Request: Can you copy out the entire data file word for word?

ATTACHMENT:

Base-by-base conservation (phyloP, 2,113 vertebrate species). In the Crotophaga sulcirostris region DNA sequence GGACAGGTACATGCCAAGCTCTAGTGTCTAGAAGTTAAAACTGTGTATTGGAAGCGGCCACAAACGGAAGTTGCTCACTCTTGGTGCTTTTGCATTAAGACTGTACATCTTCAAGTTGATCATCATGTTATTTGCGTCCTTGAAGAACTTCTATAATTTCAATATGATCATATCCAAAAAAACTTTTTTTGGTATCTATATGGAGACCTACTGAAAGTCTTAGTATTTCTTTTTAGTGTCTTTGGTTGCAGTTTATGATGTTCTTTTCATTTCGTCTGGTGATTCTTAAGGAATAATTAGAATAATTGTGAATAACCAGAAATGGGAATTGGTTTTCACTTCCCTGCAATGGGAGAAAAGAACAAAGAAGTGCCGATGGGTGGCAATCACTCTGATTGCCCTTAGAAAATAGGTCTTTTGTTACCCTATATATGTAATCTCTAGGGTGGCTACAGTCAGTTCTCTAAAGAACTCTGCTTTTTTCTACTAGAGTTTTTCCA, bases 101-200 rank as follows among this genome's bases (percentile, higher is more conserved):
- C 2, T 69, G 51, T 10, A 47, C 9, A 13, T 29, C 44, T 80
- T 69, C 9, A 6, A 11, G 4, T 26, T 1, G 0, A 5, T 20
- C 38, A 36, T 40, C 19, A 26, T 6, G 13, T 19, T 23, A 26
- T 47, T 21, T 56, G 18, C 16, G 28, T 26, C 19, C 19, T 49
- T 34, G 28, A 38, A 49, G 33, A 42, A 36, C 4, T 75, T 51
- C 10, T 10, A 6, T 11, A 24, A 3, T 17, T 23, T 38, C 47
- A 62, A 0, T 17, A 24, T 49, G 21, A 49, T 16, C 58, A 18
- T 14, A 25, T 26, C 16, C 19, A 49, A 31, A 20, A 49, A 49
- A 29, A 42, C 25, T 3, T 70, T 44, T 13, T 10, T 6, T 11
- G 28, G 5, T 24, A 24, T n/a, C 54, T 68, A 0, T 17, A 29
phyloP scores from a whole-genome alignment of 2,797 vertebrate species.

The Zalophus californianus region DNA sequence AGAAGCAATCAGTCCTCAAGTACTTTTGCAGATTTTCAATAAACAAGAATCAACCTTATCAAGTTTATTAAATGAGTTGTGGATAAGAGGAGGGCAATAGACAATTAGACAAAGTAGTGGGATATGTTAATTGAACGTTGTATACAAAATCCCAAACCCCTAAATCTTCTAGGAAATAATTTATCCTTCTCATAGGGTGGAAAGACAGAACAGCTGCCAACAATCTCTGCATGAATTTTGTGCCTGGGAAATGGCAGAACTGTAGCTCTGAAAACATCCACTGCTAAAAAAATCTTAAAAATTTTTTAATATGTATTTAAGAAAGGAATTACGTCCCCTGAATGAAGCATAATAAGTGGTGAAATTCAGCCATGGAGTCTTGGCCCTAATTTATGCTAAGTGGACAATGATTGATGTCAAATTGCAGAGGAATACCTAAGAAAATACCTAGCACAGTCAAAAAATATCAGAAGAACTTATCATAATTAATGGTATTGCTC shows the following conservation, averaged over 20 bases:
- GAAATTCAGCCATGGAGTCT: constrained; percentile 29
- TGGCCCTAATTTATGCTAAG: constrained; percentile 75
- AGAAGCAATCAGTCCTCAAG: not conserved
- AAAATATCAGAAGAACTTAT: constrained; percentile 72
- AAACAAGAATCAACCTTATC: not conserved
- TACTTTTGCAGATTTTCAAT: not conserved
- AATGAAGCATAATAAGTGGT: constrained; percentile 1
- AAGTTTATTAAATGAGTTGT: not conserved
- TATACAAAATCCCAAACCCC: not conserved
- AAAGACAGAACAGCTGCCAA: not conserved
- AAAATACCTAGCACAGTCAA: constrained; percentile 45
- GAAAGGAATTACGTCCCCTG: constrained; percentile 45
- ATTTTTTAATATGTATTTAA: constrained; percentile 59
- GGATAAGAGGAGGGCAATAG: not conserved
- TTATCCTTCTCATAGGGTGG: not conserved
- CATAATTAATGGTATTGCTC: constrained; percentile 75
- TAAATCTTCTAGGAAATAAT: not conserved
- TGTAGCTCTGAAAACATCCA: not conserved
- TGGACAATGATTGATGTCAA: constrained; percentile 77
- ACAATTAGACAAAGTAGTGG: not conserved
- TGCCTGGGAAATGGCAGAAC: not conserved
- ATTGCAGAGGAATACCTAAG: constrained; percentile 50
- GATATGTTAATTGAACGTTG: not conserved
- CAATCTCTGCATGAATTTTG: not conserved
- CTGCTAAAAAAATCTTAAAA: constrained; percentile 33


Base-by-base conservation (phyloP, 2,113 vertebrate species). In the Crotophaga sulcirostris region DNA sequence GGACAGGTACATGCCAAGCTCTAGTGTCTAGAAGTTAAAACTGTGTATTGGAAGCGGCCACAAACGGAAGTTGCTCACTCTTGGTGCTTTTGCATTAAGACTGTACATCTTCAAGTTGATCATCATGTTATTTGCGTCCTTGAAGAACTTCTATAATTTCAATATGATCATATCCAAAAAAACTTTTTTTGGTATCTATATGGAGACCTACTGAAAGTCTTAGTATTTCTTTTTAGTGTCTTTGGTTGCAGTTTATGATGTTCTTTTCATTTCGTCTGGTGATTCTTAAGGAATAATTAGAATAATTGTGAATAACCAGAAATGGGAATTGGTTTTCACTTCCCTGCAATGGGAGAAAAGAACAAAGAAGTGCCGATGGGTGGCAATCACTCTGATTGCCCTTAGAAAATAGGTCTTTTGTTACCCTATATATGTAATCTCTAGGGTGGCTACAGTCAGTTCTCTAAAGAACTCTGCTTTTTTCTACTAGAGTTTTTCCA, bases 101-200 rank as follows among this genome's bases (percentile, higher is more conserved):
- C 2, T 69, G 51, T 10, A 47, C 9, A 13, T 29, C 44, T 80
- T 69, C 9, A 6, A 11, G 4, T 26, T 1, G 0, A 5, T 20
- C 38, A 36, T 40, C 19, A 26, T 6, G 13, T 19, T 23, A 26
- T 47, T 21, T 56, G 18, C 16, G 28, T 26, C 19, C 19, T 49
- T 34, G 28, A 38, A 49, G 33, A 42, A 36, C 4, T 75, T 51
- C 10, T 10, A 6, T 11, A 24, A 3, T 17, T 23, T 38, C 47
- A 62, A 0, T 17, A 24, T 49, G 21, A 49, T 16, C 58, A 18
- T 14, A 25, T 26, C 16, C 19, A 49, A 31, A 20, A 49, A 49
- A 29, A 42, C 25, T 3, T 70, T 44, T 13, T 10, T 6, T 11
- G 28, G 5, T 24, A 24, T n/a, C 54, T 68, A 0, T 17, A 29
phyloP scores from a whole-genome alignment of 2,797 vertebrate species.

The Zalophus californianus region DNA sequence AGAAGCAATCAGTCCTCAAGTACTTTTGCAGATTTTCAATAAACAAGAATCAACCTTATCAAGTTTATTAAATGAGTTGTGGATAAGAGGAGGGCAATAGACAATTAGACAAAGTAGTGGGATATGTTAATTGAACGTTGTATACAAAATCCCAAACCCCTAAATCTTCTAGGAAATAATTTATCCTTCTCATAGGGTGGAAAGACAGAACAGCTGCCAACAATCTCTGCATGAATTTTGTGCCTGGGAAATGGCAGAACTGTAGCTCTGAAAACATCCACTGCTAAAAAAATCTTAAAAATTTTTTAATATGTATTTAAGAAAGGAATTACGTCCCCTGAATGAAGCATAATAAGTGGTGAAATTCAGCCATGGAGTCTTGGCCCTAATTTATGCTAAGTGGACAATGATTGATGTCAAATTGCAGAGGAATACCTAAGAAAATACCTAGCACAGTCAAAAAATATCAGAAGAACTTATCATAATTAATGGTATTGCTC shows the following conservation, averaged over 20 bases:
- GAAATTCAGCCATGGAGTCT: constrained; percentile 29
- TGGCCCTAATTTATGCTAAG: constrained; percentile 75
- AGAAGCAATCAGTCCTCAAG: not conserved
- AAAATATCAGAAGAACTTAT: constrained; percentile 72
- AAACAAGAATCAACCTTATC: not conserved
- TACTTTTGCAGATTTTCAAT: not conserved
- AATGAAGCATAATAAGTGGT: constrained; percentile 1
- AAGTTTATTAAATGAGTTGT: not conserved
- TATACAAAATCCCAAACCCC: not conserved
- AAAGACAGAACAGCTGCCAA: not conserved
- AAAATACCTAGCACAGTCAA: constrained; percentile 45
- GAAAGGAATTACGTCCCCTG: constrained; percentile 45
- ATTTTTTAATATGTATTTAA: constrained; percentile 59
- GGATAAGAGGAGGGCAATAG: not conserved
- TTATCCTTCTCATAGGGTGG: not conserved
- CATAATTAATGGTATTGCTC: constrained; percentile 75
- TAAATCTTCTAGGAAATAAT: not conserved
- TGTAGCTCTGAAAACATCCA: not conserved
- TGGACAATGATTGATGTCAA: constrained; percentile 77
- ACAATTAGACAAAGTAGTGG: not conserved
- TGCCTGGGAAATGGCAGAAC: not conserved
- ATTGCAGAGGAATACCTAAG: constrained; percentile 50
- GATATGTTAATTGAACGTTG: not conserved
- CAATCTCTGCATGAATTTTG: not conserved
- CTGCTAAAAAAATCTTAAAA: constrained; percentile 33